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Republicans Search for Path to Online Sales Tax Legislation

Wednesday, 12 Mar 2014 11:51 AM

House Republicans are seeking a way to address the ability of Internet retailers and catalog companies to avoid collecting state sales taxes, a situation brick-and-mortar stores say is unfair to them.

House Judiciary Committee Chairman Bob Goodlatte said he wants to start “winnowing” proposals to see what Congress might be able to enact.

“The committee is sympathetic to the plight of traditional retailers,” Goodlatte, a Virginia Republican, said today as he opened a hearing in Washington. “It is serious about searching for a solution that the various parties can accept.”

The Senate last year passed legislation to have states require out-of-state Internet retailers and catalog companies to collect sales taxes. The measure passed May 7 in a 69-27 bipartisan vote.

Addressing the issue is a priority for retailers such as Wal-Mart Stores Inc., along with state officials who say they lose as much as $23 billion in revenue a year when consumers buy goods from out-of-state sellers and don’t pay sales taxes.

Amazon.com Inc., the largest Internet-based retailer, supported the Senate bill. It is expanding into more states to speed delivery, which means it will collect taxes anyway.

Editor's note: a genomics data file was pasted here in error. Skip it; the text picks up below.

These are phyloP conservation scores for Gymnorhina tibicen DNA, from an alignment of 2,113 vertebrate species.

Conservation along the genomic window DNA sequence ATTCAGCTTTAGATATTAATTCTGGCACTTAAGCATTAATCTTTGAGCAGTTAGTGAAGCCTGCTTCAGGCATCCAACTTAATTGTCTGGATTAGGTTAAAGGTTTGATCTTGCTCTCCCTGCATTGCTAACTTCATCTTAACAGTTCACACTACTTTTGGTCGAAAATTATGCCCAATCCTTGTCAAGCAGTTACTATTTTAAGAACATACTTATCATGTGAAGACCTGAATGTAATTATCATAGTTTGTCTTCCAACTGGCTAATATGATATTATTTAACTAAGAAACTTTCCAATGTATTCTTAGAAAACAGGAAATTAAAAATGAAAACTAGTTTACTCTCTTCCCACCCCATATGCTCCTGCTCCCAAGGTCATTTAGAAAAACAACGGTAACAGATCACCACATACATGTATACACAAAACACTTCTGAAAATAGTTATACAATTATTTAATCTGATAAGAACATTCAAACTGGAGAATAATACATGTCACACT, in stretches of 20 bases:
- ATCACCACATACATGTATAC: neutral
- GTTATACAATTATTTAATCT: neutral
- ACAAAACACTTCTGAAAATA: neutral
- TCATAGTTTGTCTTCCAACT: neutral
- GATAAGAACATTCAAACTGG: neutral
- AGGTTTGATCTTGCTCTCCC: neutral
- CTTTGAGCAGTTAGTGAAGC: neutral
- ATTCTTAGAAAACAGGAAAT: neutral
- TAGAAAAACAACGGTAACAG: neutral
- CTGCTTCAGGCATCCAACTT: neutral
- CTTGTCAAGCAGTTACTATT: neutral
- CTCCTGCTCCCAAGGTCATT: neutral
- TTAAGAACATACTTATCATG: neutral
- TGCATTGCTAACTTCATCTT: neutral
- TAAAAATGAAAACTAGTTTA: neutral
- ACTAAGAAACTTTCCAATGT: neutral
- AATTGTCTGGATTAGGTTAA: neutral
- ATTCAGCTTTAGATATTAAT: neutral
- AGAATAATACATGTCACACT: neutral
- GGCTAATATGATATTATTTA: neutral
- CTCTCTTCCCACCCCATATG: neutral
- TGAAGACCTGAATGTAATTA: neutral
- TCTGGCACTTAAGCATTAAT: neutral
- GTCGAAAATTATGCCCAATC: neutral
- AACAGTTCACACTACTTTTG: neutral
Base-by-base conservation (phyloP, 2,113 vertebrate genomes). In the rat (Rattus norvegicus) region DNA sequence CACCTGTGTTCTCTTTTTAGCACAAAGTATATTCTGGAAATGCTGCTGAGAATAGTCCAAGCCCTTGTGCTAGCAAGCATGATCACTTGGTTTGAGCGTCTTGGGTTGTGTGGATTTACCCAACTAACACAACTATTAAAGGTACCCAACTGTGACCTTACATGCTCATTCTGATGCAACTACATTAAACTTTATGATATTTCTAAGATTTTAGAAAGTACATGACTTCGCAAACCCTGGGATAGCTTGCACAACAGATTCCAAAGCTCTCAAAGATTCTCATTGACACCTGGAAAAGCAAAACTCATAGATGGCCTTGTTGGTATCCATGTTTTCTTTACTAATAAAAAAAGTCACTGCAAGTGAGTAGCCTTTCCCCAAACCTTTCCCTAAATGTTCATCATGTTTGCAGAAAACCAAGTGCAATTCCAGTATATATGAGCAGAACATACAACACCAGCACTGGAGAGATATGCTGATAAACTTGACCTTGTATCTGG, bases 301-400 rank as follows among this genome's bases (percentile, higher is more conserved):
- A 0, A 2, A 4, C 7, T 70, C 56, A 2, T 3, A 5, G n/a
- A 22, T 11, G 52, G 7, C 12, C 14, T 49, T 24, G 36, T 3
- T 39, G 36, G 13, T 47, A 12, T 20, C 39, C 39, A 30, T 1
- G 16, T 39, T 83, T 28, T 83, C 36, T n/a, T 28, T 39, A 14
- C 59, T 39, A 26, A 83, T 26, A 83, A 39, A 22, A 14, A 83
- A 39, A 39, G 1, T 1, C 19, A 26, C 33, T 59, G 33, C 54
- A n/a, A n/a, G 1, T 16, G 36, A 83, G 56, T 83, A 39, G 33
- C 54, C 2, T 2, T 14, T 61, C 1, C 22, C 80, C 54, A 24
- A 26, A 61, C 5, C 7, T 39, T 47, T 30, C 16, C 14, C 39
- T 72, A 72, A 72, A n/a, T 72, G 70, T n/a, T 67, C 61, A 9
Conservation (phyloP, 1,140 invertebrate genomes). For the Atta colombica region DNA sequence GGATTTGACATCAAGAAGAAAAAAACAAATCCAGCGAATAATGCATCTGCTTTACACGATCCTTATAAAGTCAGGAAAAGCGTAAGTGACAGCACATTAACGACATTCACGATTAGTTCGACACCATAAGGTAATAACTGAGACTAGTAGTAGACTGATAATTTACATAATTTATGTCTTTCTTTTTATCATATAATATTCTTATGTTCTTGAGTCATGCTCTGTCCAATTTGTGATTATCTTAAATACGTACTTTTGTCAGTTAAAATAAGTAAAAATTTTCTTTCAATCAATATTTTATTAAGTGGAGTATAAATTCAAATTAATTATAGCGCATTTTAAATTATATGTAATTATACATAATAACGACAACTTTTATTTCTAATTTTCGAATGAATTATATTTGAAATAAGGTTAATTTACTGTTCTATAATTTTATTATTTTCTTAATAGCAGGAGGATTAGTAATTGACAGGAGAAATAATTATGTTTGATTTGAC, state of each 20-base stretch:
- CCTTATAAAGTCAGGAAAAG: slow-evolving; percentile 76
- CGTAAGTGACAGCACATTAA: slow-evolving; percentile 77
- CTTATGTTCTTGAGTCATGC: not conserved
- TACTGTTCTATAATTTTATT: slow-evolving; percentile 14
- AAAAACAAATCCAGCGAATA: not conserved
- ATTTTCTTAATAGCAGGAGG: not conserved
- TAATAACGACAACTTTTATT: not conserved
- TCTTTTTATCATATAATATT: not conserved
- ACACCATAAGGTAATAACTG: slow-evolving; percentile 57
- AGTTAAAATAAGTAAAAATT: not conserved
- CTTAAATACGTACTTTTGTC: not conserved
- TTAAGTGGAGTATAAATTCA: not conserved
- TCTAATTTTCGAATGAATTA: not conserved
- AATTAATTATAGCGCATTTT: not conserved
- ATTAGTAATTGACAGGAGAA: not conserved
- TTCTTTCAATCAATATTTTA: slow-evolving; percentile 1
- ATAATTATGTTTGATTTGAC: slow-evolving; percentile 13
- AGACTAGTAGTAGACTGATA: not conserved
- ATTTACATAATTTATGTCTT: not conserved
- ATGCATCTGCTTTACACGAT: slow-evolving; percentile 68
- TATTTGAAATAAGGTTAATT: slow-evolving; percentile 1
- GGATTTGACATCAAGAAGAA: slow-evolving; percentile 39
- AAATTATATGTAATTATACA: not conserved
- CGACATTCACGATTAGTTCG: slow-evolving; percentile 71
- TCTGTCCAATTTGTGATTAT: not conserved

EBay Inc. and anti-tax groups oppose the Senate bill, as do representatives from states without sales taxes.

Goodlatte has rejected the Senate measure, maintaining that it is too complex and that retailers would face audits from states where they have no representation. He released principles for a bill last year, though he hasn’t set a timetable for writing or considering legislation.

Representative John Conyers of Michigan, the top Democrat on the committee, said he would prefer to start amending and voting on the Senate bill.

“I welcome the opportunity to hear workable alternative proposals,” he said. “This issue is a prime opportunity for all of us to work on a bipartisan basis.”

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House Republicans are seeking a way to address the ability of Internet retailers and catalog companies to avoid collecting state sales taxes, a situation brick-and-mortar stores say is unfair to them.
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Wednesday, 12 Mar 2014 11:51 AM
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